Tuesday, April 20, 2021



A farm worker loads trays of plants onto a setter in this file photo showing burley transplanting. Photo by Chris Bickers.

In South Carolina, a small amount of the crop—maybe 10 percent—had been set out through last Friday, says Matthew Inman, S.C. tobacco Extension specialist. There might have been more, but a freeze on the Thursday and Friday before Easter delayed almost everyone. But now farmers are transplanting full bore. Plants in the greenhouse appear to be satisfactory. “Considering that it was rainy and cloudy for extended periods, the season went about as well as it could,” says Inman...In Georgia, transplanting was far further along, according to the USDA National Agricultural Statistics Service.

The last word on pesticide choice should always be your contract, says Matthew Vann, North Carolina Extension tobacco specialist. “Just because a pesticide is labeled for tobacco does not mean it is accepted by your contracting company,” he says. “There are major differences in what various buying companies have deemed acceptable for application." There is no longer a one size fits all approach for Extension recommendations, he says. "There is usually information in a tobacco contract that outlines specific pesticides that cannot be used to grow a crop," he says.

In Kentucky, the weather has been good for transplant production, and it looks like there will be a good crop of plants when farmers go to the field around May 1 or later, says Bob Pearce, Kentucky Extension tobacco specialist. As far as he knows, none has been set out so far…Pearce thinks USDA’s estimate of burley plantings in Kentucky of 36,000 acres (down slightly from 2020) may be about right.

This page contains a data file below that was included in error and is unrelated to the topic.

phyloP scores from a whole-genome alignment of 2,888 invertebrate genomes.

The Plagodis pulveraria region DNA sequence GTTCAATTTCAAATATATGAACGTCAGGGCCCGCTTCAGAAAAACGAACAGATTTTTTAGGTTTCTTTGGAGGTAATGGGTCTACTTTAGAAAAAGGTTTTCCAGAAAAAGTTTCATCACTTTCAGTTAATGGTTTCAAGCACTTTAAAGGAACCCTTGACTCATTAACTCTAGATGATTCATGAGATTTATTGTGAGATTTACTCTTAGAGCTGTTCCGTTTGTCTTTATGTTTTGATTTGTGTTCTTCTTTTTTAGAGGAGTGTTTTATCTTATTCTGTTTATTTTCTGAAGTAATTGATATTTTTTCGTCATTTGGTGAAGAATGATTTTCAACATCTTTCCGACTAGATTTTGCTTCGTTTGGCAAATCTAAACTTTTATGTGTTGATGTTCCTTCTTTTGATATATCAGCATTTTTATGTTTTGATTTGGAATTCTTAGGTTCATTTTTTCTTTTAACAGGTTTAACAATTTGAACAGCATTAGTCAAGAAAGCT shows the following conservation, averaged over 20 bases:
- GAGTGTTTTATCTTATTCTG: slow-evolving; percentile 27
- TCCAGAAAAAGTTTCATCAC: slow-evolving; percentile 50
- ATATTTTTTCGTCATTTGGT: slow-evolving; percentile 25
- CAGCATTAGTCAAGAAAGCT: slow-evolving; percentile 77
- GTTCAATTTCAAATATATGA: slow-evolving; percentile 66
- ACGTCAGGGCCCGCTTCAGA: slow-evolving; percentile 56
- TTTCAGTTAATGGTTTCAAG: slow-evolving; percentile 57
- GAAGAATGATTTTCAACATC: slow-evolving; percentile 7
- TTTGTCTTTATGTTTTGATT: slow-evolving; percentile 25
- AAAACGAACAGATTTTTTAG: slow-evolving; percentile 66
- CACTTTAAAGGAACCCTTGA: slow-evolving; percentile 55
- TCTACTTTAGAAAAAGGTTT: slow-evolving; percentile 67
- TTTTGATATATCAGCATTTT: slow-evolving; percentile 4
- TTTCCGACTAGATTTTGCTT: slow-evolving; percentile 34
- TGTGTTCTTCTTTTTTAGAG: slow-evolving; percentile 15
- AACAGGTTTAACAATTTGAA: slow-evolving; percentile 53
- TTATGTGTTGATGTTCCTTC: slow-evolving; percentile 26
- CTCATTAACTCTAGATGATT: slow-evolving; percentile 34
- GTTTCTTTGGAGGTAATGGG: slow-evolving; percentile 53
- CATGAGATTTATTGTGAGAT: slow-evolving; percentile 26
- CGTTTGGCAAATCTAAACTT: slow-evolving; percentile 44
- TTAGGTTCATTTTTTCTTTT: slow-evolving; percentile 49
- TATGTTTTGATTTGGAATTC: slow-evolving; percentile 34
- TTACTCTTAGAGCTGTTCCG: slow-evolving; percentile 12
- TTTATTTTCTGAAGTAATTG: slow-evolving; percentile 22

In the Virginia Piedmont, Appomattox County’s burley and dark fire-cured growers are not rushing to take plants to the field the field, says Bruce Jones, Extension agriculture agent. “Most are waiting till around May 10,” he says. Plants look good in the greenhouse at this point.

In Tennessee, a new Extension tobacco specialist has taken his post on the campus of the University of Tennessee Knoxville. He is Mitchell Richmond, a Kentuckian who most recently was tobacco team leader of the Canadian Tobacco Research Foundation. He can be reached by email at mitchell.richmond@utk.edu. or by mobile phone at 606-316-4536.

ARGENTINA: The governor of the province of Jujuy thinks tobacco growers in the province should replace tobacco with cannabis. Jujuy Province Governor Gerardo Morales said in the Buenos Aires Times he hopes that 10 years from now “we will stop planting tobacco and [instead] plant cannabis.” That would result in farmers earning a lot more money, Morales said, “and they are going to provide more income to the province.” Jujuy, in northwest Argentina, is one of the two significant flue-cured-producing provinces in Argentina. The other is the neighboring province of Salta.
MALAWI: The tobacco marketing season will begin on Tuesday of this week. The first sales will take place in the capital city of Lilongwe, according to the Tobacco Commission.

ZIMBABWE: Sales of tobacco in Zimbabwe have been projected to increase by 8.7 percent over the last season The reason? Production areas received the highest rainfall in three years, the Tobacco Industry and Marketing Board said.

CORRECTION: in the April I 2021 issue, the date of the USDA Prospective Plantings report for 2021 was incorrectly given. The correct date was March 31, 2021.

Welcome to the April II, 2021, issue of Tobacco Farmer Newsletter. If you haven't signed on to receive the newsletter regularly, please email your subscription request to TFN at chrisbickers@gmail.com. Include phone number and your affiliation with tobacco, such as farmer, buyer, dealer or Extension agent.
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Your copy should address 3 key questions: Who am I writing for? (Audience) Why should they care? (Be

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